At the last minute, the call for a cigarette caught up with the celebrity. She bailed on them as they were falling in line to pay for their supplies. But the paparazzi has already done his job and decided to buy himself a drink at Thelma’s to celebrate.

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Eczema (wildflowers)

 

Wrinkles

I told everybody that I was leaving. My closest friends had asked me where, of course, but I felt it didn’t matter if I shared exactly where. I wasn’t even sure myself. All I knew was that it had to be done sooner than later. No use if I tried to go against the inevitable. The dried leaves in the public pool that night seemed like old people trying to swim. Their wrinkles were cloaked by the soak, I thought the contrast was beautiful. I took a dip under the crescent moon — the tidal wave in the sky. I felt weightless and buoyant, and I could stay like that for the rest of my days, I told her from afar. Then I caught her doing a backstroke. Her plumped breasts made it so easy to stay. When she remerges, she waved at me like a child.

 

After-taste

There was an enormous moon that shined that night. Its glow was on the unsteady surface of the public pool which sprayed chlorine water in the gush of the wind.  Under one of the beach umbrellas, she spotted a satellite that orbited across the sky, until it disappeared completely behind a thick grey cloud. The chlorine had an after-taste when it landed on her lips. It made quite an impression.

 

Detergent

The bathrobe had too much detergent on it that it stung the nostrils. They used too much — as always.  One of the maids said that it had to be like that to make sure that they were clean. “I’d say, kill them all, sir, and dump the bodies in Manila Bay to fatten the fishes.”  Then she left me the bucket of ice she fetched from the bar.

 

Wildflower

Even after watching a Clint Eastwood movie I couldn’t get myself to bed. I had an early flight and I was restless. It was around midnight by the time I got out of the hotel. When I was about to cross the street there was a man waving at me as if I was a relative that he was meeting at the airport.

“Bikini Bar, sir? Young girls, pretty girls, sir?”  I didn’t look at him and continued walking.

“Just come and see first, sir.  Two, five. Very cheap, sir.”  There were wildflowers sprouting in the gloom.

Still, I didn’t respond and went about my way. But he reeked of persistence. And as the sleepless often are, my mind was as playful and as curious. We did that night by the pool when she skinny-dipped.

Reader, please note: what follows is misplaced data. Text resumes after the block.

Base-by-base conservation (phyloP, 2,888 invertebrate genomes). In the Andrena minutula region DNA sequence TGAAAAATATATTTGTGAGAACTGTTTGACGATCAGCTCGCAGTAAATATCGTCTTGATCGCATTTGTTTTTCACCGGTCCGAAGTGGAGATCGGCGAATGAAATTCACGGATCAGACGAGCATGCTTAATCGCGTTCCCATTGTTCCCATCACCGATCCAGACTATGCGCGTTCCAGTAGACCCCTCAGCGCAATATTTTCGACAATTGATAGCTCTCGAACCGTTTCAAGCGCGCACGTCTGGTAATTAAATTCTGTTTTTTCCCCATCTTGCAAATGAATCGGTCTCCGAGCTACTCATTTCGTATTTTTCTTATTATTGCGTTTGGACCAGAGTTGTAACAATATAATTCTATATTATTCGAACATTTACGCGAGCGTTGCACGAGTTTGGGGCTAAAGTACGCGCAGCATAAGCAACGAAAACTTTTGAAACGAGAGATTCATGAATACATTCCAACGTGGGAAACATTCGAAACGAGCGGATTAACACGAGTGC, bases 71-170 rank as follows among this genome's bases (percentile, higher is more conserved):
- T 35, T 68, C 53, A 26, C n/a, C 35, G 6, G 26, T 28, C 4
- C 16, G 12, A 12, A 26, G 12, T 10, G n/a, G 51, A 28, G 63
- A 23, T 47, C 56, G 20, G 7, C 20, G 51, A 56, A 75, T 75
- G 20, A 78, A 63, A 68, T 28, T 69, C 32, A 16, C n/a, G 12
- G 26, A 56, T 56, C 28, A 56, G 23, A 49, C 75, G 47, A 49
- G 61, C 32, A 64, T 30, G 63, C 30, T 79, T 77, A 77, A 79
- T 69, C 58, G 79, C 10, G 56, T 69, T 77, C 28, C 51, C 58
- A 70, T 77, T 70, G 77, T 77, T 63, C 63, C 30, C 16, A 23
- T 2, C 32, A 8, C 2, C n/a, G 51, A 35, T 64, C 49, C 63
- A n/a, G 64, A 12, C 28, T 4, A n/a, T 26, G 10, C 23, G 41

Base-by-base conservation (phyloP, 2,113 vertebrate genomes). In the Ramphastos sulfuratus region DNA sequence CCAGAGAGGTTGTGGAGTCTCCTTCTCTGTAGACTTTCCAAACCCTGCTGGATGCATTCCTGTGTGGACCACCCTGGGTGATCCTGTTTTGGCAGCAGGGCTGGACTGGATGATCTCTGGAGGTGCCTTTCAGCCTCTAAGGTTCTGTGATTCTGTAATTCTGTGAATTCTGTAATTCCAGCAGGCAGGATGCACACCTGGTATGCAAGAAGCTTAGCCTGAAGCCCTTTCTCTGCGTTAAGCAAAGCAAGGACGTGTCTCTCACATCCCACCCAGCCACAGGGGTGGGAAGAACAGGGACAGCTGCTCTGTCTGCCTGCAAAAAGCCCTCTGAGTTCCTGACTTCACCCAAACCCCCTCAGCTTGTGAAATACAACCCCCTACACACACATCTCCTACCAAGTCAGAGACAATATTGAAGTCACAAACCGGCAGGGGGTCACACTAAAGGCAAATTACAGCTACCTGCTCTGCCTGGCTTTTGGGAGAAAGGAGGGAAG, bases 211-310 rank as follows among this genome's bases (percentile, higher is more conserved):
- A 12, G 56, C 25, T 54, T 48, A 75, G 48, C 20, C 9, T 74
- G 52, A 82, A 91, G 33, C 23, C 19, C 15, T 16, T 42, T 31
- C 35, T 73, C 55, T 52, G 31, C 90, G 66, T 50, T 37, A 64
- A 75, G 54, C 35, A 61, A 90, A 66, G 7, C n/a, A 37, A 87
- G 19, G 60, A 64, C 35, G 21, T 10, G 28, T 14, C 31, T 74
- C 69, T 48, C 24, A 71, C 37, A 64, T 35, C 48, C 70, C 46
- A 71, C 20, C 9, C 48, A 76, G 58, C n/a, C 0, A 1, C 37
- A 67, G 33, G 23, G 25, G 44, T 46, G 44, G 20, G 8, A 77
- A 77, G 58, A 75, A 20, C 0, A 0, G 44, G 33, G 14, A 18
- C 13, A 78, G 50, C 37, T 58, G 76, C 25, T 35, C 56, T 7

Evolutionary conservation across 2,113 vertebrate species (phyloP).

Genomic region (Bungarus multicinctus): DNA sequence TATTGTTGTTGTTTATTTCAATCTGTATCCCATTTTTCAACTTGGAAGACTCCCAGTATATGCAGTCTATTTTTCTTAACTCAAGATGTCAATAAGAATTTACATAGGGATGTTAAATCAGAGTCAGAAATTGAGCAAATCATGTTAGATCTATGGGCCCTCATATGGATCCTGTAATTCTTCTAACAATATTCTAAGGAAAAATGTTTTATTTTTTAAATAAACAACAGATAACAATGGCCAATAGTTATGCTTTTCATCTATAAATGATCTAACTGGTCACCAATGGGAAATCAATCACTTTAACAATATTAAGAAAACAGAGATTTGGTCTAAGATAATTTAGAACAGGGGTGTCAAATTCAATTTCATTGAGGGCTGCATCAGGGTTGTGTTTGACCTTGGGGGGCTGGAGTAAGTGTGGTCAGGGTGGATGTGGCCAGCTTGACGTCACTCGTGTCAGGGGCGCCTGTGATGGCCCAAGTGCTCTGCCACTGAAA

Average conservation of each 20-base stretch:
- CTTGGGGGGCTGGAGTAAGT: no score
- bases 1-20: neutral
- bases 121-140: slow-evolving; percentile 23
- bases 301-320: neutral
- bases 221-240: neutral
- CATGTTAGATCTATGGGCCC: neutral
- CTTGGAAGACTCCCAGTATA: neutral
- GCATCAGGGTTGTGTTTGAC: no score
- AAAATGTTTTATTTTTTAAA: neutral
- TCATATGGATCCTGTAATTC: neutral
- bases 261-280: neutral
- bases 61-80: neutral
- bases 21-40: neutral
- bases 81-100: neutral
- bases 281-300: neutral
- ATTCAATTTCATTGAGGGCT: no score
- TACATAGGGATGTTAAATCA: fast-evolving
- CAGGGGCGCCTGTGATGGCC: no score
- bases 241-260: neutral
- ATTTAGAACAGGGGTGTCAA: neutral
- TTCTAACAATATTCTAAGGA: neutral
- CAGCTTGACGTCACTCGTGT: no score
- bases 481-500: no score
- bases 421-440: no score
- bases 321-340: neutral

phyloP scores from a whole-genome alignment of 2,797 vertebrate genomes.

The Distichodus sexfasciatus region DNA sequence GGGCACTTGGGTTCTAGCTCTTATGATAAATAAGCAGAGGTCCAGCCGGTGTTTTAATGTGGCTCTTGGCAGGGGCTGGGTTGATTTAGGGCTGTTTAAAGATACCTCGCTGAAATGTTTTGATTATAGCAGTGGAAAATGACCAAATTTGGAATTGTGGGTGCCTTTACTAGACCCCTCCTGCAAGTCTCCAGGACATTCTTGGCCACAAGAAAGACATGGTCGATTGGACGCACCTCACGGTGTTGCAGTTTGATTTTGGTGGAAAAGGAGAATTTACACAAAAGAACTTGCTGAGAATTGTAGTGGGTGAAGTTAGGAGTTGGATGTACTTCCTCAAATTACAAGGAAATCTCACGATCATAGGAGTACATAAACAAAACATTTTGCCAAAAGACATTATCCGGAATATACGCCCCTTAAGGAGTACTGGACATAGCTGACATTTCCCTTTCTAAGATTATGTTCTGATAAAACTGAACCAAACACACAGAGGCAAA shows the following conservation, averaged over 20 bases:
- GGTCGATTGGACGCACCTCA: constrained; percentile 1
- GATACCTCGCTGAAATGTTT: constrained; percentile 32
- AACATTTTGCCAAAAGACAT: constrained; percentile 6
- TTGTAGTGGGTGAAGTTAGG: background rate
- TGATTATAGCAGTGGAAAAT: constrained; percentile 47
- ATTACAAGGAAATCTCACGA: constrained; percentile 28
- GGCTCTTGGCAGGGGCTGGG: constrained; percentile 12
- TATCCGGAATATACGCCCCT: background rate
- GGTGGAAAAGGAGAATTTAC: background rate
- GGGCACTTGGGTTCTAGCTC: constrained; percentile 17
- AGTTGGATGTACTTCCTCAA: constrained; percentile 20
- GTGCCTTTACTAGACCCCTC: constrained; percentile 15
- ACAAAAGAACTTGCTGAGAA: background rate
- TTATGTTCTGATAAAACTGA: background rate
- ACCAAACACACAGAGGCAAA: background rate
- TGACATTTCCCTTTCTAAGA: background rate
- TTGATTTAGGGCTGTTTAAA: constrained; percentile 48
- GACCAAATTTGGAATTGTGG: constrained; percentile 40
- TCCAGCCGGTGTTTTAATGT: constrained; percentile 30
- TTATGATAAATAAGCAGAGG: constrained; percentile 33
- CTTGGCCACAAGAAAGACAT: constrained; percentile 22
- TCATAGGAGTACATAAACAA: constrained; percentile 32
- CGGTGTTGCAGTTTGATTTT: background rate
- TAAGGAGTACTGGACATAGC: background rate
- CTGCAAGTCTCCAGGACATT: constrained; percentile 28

There was a burning rash on the skin, but I couldn’t stop scratching.

 

The Devil Likes Oranges

A long May summer sky has become a companion that overstayed its welcome. It made matters worse when it brought along drought that led to many indecisions to do anything productive. I guess I was waging war against climate change by drinking at the bar every night. It was definitely never a good idea but I did it anyway. I guess I was afraid it was making me rather quite compelled to do absolutely nothing and at the same time feel accomplished under the false pretenses that I was a philosopher when I had a little too much to drink.

Everything is peachy on the right side of alcohol, they say.

I drove up to the mountainside where it was cooler. There I was to be greeted by my friends. And by friends, I mean is those made up. I think.

At the rest stop, there was a bench waiting for me. It was sitting under the sun next to an enormous fig tree along with the others that lined up quite evenly.

There I talked to the devil. He wasn’t as bad as everybody thought. He’s just misunderstood like most people I know. He was going to stick around until the end of summer, he declared. After that it would be cool again, this he promised.

We ended up talking about a lot of things. I even invited him over to my place for more drinks but he said that he doesn’t want to impose and give my parents a heart attack.

I asked him if he regretted anything that he did. It took me a while to find the right words and the right timing to ask him.

At first, he hesitated. But after a slug of whiskey, he answered anyway.

“We make bad decisions all the time. This happens to everybody. And if you’re in it for the long haul, believe me on this, I really think that you’d see through the end of it. But this is not the only consolation, you see. You’d find out eventually and I hope that it will appease you to know, that there are the little things worth staying for.”

The devil was consoling me. It couldn’t be more ironic than that.

“I know what you’re trying to tell me. I know I should be glad, grateful even, but truthfully, I’m not.” I shared ruefully.